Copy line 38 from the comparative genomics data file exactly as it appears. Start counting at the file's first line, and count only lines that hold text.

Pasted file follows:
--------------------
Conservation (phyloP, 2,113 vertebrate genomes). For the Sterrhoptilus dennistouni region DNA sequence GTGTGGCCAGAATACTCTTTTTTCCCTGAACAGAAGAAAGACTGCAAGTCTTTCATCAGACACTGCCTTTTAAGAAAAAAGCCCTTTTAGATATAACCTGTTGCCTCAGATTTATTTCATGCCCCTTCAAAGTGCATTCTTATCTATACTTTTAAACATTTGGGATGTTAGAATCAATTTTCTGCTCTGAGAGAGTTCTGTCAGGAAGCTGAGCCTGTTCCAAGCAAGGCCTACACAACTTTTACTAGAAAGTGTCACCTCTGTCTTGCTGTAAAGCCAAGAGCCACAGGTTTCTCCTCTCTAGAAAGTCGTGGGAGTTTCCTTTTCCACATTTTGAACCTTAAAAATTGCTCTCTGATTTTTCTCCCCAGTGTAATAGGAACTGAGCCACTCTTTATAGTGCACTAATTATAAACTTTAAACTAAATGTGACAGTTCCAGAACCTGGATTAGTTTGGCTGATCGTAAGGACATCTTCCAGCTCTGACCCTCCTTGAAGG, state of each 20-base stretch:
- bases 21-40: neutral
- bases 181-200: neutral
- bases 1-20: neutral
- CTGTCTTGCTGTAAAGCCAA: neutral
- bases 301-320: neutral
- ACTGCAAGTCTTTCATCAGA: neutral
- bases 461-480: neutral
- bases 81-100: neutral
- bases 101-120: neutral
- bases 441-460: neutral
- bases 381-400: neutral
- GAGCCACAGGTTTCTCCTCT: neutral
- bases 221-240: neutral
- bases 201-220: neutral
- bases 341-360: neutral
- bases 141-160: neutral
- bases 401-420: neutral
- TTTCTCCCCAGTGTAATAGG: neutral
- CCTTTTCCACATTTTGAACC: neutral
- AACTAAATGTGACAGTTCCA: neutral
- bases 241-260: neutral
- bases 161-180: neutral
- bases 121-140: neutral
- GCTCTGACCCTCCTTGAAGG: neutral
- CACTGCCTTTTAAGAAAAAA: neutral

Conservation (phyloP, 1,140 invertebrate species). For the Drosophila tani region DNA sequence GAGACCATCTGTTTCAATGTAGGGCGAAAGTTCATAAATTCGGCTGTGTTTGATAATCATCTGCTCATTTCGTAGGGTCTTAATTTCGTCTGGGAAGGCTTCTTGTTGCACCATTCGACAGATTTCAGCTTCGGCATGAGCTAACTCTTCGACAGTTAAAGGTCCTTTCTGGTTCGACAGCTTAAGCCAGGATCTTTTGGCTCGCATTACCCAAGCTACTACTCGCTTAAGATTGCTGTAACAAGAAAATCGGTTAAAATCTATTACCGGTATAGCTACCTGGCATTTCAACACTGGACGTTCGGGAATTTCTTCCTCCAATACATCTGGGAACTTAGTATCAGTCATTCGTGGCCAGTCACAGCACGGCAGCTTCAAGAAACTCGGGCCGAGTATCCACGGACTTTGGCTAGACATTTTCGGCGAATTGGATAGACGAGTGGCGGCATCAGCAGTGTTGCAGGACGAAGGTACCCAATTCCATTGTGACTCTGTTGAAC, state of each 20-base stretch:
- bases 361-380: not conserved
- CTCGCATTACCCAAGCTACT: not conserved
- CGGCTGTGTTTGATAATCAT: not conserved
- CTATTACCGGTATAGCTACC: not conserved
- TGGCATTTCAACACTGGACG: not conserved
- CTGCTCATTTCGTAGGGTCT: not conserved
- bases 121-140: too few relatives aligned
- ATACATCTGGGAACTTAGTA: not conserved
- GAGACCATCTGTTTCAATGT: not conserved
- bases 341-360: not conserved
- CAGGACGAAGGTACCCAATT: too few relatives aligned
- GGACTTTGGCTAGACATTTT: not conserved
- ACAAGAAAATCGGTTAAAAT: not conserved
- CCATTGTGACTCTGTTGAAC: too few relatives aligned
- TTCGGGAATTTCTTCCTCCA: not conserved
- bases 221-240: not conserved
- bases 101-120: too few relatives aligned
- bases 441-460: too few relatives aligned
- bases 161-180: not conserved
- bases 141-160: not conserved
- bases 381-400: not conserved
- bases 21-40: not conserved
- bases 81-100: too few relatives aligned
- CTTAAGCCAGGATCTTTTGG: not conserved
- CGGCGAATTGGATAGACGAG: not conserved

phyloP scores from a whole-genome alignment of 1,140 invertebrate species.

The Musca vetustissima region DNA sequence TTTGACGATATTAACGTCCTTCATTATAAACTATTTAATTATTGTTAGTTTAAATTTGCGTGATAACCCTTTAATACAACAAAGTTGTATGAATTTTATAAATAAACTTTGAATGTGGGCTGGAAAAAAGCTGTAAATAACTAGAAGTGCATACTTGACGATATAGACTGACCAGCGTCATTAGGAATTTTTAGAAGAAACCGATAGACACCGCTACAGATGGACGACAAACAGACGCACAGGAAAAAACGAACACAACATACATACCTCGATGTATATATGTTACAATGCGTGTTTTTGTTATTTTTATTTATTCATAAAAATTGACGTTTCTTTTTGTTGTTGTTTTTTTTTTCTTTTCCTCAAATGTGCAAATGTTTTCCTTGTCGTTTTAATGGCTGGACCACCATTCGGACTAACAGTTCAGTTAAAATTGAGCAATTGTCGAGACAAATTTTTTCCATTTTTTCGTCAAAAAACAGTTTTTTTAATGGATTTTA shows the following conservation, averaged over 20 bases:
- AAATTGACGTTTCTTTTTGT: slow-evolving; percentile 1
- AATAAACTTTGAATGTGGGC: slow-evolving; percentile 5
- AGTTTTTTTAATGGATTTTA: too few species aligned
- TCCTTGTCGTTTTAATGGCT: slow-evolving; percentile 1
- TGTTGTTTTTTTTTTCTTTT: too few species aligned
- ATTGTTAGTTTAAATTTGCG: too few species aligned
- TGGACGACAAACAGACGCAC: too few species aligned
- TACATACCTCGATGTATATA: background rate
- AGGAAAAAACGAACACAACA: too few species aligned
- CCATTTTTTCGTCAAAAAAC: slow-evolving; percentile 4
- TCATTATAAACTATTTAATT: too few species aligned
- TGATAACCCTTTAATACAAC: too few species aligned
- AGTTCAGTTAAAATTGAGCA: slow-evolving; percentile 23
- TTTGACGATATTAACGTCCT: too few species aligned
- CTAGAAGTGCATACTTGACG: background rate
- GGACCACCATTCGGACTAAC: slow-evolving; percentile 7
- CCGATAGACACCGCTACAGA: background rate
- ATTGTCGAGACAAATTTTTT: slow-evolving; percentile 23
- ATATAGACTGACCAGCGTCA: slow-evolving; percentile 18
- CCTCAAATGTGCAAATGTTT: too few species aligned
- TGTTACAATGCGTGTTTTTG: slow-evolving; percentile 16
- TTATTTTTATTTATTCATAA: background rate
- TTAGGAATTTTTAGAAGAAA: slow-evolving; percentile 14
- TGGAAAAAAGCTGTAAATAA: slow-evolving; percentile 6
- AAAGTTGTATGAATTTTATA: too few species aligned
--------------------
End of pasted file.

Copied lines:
- CAGGACGAAGGTACCCAATT: too few relatives aligned